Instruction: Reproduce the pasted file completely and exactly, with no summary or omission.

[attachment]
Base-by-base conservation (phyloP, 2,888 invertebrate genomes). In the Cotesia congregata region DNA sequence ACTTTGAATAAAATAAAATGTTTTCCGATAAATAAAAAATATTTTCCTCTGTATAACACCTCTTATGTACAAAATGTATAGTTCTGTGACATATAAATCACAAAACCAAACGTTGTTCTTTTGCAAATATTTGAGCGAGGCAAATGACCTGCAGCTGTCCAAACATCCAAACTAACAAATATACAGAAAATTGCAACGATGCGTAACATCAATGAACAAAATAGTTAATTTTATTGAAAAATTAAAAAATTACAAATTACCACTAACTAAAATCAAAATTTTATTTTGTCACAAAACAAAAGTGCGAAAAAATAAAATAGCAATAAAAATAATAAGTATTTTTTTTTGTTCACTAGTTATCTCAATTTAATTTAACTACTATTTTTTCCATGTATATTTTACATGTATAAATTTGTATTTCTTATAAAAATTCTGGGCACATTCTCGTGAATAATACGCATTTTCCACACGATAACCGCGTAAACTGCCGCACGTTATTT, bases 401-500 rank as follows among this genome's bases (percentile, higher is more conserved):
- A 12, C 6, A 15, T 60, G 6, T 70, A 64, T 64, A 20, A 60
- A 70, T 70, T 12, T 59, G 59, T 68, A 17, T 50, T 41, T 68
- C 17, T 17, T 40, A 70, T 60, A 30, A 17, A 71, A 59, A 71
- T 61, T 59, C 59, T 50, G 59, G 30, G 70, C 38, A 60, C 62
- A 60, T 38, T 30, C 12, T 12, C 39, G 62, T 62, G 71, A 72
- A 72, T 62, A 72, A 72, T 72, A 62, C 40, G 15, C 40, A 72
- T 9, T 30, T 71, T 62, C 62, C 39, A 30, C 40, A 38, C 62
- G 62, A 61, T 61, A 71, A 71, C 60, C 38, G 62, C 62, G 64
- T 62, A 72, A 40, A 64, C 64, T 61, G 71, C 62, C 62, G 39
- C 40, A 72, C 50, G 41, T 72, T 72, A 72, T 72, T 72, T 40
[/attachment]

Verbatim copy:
Base-by-base conservation (phyloP, 2,888 invertebrate genomes). In the Cotesia congregata region DNA sequence ACTTTGAATAAAATAAAATGTTTTCCGATAAATAAAAAATATTTTCCTCTGTATAACACCTCTTATGTACAAAATGTATAGTTCTGTGACATATAAATCACAAAACCAAACGTTGTTCTTTTGCAAATATTTGAGCGAGGCAAATGACCTGCAGCTGTCCAAACATCCAAACTAACAAATATACAGAAAATTGCAACGATGCGTAACATCAATGAACAAAATAGTTAATTTTATTGAAAAATTAAAAAATTACAAATTACCACTAACTAAAATCAAAATTTTATTTTGTCACAAAACAAAAGTGCGAAAAAATAAAATAGCAATAAAAATAATAAGTATTTTTTTTTGTTCACTAGTTATCTCAATTTAATTTAACTACTATTTTTTCCATGTATATTTTACATGTATAAATTTGTATTTCTTATAAAAATTCTGGGCACATTCTCGTGAATAATACGCATTTTCCACACGATAACCGCGTAAACTGCCGCACGTTATTT, bases 401-500 rank as follows among this genome's bases (percentile, higher is more conserved):
- A 12, C 6, A 15, T 60, G 6, T 70, A 64, T 64, A 20, A 60
- A 70, T 70, T 12, T 59, G 59, T 68, A 17, T 50, T 41, T 68
- C 17, T 17, T 40, A 70, T 60, A 30, A 17, A 71, A 59, A 71
- T 61, T 59, C 59, T 50, G 59, G 30, G 70, C 38, A 60, C 62
- A 60, T 38, T 30, C 12, T 12, C 39, G 62, T 62, G 71, A 72
- A 72, T 62, A 72, A 72, T 72, A 62, C 40, G 15, C 40, A 72
- T 9, T 30, T 71, T 62, C 62, C 39, A 30, C 40, A 38, C 62
- G 62, A 61, T 61, A 71, A 71, C 60, C 38, G 62, C 62, G 64
- T 62, A 72, A 40, A 64, C 64, T 61, G 71, C 62, C 62, G 39
- C 40, A 72, C 50, G 41, T 72, T 72, A 72, T 72, T 72, T 40